6 responses to “Diuretic strategies in patients with acute decompensated heart failure”

  1. This goes against what is trending in Emergency Medicine

    From EMDocs: http://www.emdocs.net/furosemide-treatment-acute-pulmonary-edema/

    “There’s minimal or no role for the administration of loop diuretics early in the management of APE. The majority of patients aren’t volume overloaded.”

    And here: http://socmob.org/2013/04/evidence-based-management-of-acute-heart-failure-forget-lmnop-think-pond/

    These authors de-emphasize the importance of loop diuretic treatment over nitrates and NIPPV

  2. Creatinine level: to what level will you allow the creatinine to escalate on diuresis, before you reduce the dose?
    20 or 30 % from baseline, or a specific number?

    Not really the scope of your article, but not to be seen in isolation, should we not use an ACE inhibitor, and or a vasodilator ex Nitro in the acute setting, before embarking on flogging the horse, say 30 min before the diuretic?

    Take home message:
    Doubling of the home dose for a few days, monitoring the clinical and lab outcome.
    Also changing the po / home dose to the same mg but IVI on admission.

  3. As mentioned earlier, we are getting further away from using diuretics as the mainstay of therapy for acute heart failure. Nitrates and BIPAP appear to be much more effective and diuretics mainly serve to disrupt renal function. I think the fact that there were minimal differences between the low dose group and the high dose group in the DOSE trial supports this. Diuretics should be used with caution in these patients!

  4. My understanding is that IV furosemide works faster but not better than PO. I use for acute decompensated, but once 02 saturation and dyspnea improve I change to oral. (Hospitalist)

  5. It seems incredible that such a study has not been done previously. I can well recall arguments between residents in my training hospital more than 40 years ago about this matter, with strong feelings on both sides.


    Dear Dr. Mitchell,

    We thank you for reviewing our article and your comments. Regarding your discussion point regarding loop diuretics, we have reviewed the articles that you linked and certainly agree that the management of acute pulmonary edema may require non-invasive positive pressure ventilation and nitrates. This is usually dictated by the severity of the presentation – patients with severe respiratory distress may benefit from non-invasive positive pressure ventilation.

    However, in patients presenting with decompensated heart failure due to acute-on-chronic fluid overload, these patients will likely benefit from diuretic therapy. The 2013 ACCF/AHA Guidelines recommend prompt treatment with intravenous loop diuretics for patients admitted with HF and evidence of significant fluid overload. These guidelines are available here: http://circ.ahajournals.org/content/128/16/e240.long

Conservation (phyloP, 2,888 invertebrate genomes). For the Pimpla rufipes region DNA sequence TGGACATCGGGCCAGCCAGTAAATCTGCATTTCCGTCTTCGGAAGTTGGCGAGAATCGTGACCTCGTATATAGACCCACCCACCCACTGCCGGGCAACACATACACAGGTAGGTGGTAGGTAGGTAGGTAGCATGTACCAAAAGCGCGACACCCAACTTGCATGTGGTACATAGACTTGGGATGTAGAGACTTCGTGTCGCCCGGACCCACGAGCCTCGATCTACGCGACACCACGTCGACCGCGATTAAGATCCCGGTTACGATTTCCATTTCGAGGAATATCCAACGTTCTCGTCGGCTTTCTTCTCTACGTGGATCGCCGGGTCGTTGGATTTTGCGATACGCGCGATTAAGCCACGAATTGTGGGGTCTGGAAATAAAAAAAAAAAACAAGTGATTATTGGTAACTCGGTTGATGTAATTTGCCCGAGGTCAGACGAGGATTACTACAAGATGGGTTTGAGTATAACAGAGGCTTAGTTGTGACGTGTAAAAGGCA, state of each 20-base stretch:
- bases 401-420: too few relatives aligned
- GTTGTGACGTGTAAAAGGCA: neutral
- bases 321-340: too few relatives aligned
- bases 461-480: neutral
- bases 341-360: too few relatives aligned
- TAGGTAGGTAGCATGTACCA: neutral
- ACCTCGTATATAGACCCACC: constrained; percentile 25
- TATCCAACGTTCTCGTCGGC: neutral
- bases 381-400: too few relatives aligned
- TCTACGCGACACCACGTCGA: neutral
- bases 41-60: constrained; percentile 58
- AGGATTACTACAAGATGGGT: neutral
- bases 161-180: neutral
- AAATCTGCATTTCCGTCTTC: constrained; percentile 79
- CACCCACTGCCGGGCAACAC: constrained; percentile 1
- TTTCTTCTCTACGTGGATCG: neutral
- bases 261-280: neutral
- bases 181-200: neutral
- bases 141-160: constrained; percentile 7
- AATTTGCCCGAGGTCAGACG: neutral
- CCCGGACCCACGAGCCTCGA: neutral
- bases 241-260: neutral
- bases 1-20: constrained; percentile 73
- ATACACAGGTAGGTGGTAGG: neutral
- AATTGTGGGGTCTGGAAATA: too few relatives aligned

Dear Dr. Le Roux,

    We thank you for reviewing our article and your comments. Typically for diuresis, we will consider dose adjustment when there is evidence of an acute kidney injury or signs of hypovolemia suggestive of over-aggressive diuresis. The Acute Kidney Injury Network (AKIN) defines an acute kidney injury as a percentage increase in serum creatinine more than 50% from baseline, or an absolute increase of more than 26 µmol/L. However, patients with chronic volume overload and impaired renal function at baseline may also require a larger dose of intravenous diuretics to facilitate diuresis.

    Nitrates (ie. nitroglycerin) can be considered as an adjuvant to diuretic therapy for symptomatic relief of dyspnea in patients admitted with acute decompensated heart failure. This is discussed in detail in the 2013 ACCF/AHA Guidelines, available here: http://circ.ahajournals.org/content/128/16/e240.long.

    Regarding ACE inhibitors, we typically initiate these agents once the decompensated heart failure has been managed. The use of ACE inhibitors combined with diuretics can increase the likelihood for precipitating an acute kidney injury. Also, patients presenting with decompensated heart failure often already have an element of acute kidney injury as well (ie. cardiorenal syndrome). Certainly, ACE inhibitors are critical in the long-term management of patients with heart failure with reduced ejection fraction.

    Dear Dr. Turner,

    We thank you for reviewing our article and your comments. Please see above for our response to a similar comment. Non-invasive positive pressure ventilation and diuretics all have role in decompensated heart failure, depending on the severity of presentation. The 2013 ACCF/AHA Guidelines are available here: http://circ.ahajournals.org/content/128/16/e240.long

    Dear Dr. Moher,

    We thank you for reviewing our article and your comments. Certainly, intravenous furosemide may be necessary in patients with acute decompensated heart failure as their profound tissue edema can impair gastrointestinal absorption of oral furosemide. We agree with your management – once these patients are stabilized, they should be transitioned to oral furosemide.

    Dear Dr. Toews,

    We thank you for reviewing our article and your comments. This is certainly a very interesting study, just published in the NEJM a few years ago. How the times have changed!

    Thank you for your comments,
    Christopher Cheung and Dr. Mustafa Toma

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